pothole
s. This system aided in better evaluation of policies and procedures with accountability and efficiency in terms of time and money. In its first year, CitiStat saved the city $13.2 million. Even
mass transit File:201703118号线列车正在开出沈杜公路折返线.jpg, Shanghai Metro is the second largest rapid transit system in the world by route length, after the Beijing Subway. Public transport (also known as public transportation, publi ...
systems have innovated with
hybrid Hybrid may refer to: Economics and finance * Hybrid market, a system allowing stock trades to be completed either electronically or manually * Hybrid security, a type of economic instrument Technology Electrical power generation * Hybrid generato ...
bus fleets to real-time tracking at bus stands. In addition, the growing use of
mobile data terminal A mobile data terminal (MDT) or mobile digital computer (MDC) is a computerized device used in public transit vehicles, taxicab A taxicab, also known as a taxi or a cab, is a type of vehicle for hire in New York City File:Chariot Bikes f ...
s in vehicles, that serve as communication hubs between vehicles and a control center, automatically send data on location, passenger counts, engine performance, mileage and other information. This tool helps to deliver and manage transportation systems. Still other innovative strategies include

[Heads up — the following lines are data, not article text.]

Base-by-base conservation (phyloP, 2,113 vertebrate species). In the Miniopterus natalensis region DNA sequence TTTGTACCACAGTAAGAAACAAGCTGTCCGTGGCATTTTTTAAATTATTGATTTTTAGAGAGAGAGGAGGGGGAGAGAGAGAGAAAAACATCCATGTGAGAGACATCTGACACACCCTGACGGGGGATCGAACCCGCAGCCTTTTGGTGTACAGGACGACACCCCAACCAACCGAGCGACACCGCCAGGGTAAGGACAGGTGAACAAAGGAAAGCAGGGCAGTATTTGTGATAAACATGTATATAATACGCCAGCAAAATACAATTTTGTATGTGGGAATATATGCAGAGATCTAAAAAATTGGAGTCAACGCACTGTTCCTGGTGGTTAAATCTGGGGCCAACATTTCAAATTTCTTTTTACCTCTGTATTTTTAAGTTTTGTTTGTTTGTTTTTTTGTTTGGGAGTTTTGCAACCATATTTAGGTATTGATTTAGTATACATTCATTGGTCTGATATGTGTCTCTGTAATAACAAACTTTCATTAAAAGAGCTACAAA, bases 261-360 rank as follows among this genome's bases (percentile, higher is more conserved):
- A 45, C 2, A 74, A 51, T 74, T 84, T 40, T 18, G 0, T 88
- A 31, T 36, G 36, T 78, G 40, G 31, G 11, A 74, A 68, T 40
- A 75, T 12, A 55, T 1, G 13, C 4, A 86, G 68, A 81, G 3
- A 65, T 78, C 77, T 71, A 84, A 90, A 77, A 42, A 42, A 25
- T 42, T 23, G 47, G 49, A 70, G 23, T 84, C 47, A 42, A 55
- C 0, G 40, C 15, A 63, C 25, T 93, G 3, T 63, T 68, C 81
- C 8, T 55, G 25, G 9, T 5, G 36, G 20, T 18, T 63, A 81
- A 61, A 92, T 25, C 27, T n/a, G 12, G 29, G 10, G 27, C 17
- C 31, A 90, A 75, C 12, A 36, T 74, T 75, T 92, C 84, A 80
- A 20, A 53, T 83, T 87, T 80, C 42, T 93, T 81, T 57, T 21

hospital A hospital is a health care Healthcare is the maintenance or improvement of health Health is a state of physical, mental and social well-being Well-being, also known as ''wellness'', ''prudential value'' or ''quality of life'', refe ...

hospital
s digitizing medical information in
electronic medical records An electronic health record (EHR) is the systematized collection of patient and population electronically stored health information in a digital format. These records can be shared across different health care Healthcare is the maintenance o ...
. For example, the U.S. Department of Housing and Urban Development's
HOPE VIHOPE VI is a program of the United States Department of Housing and Urban Development The United States Department of Housing and Urban Development (HUD) is a Cabinet department in the executive branch The executive is the branch of governmen ...
initiatives turned severely distressed
public housing Public housing is a form of housing tenure in which the property is usually owned by a government authorities, government authority, either central or local. Social housing is any rental housing that may be owned and managed by the state ...
in urban areas into revitalized, mixed-income environments; the Harlem Children’s Zone used a community-based approach to educate local area children; and the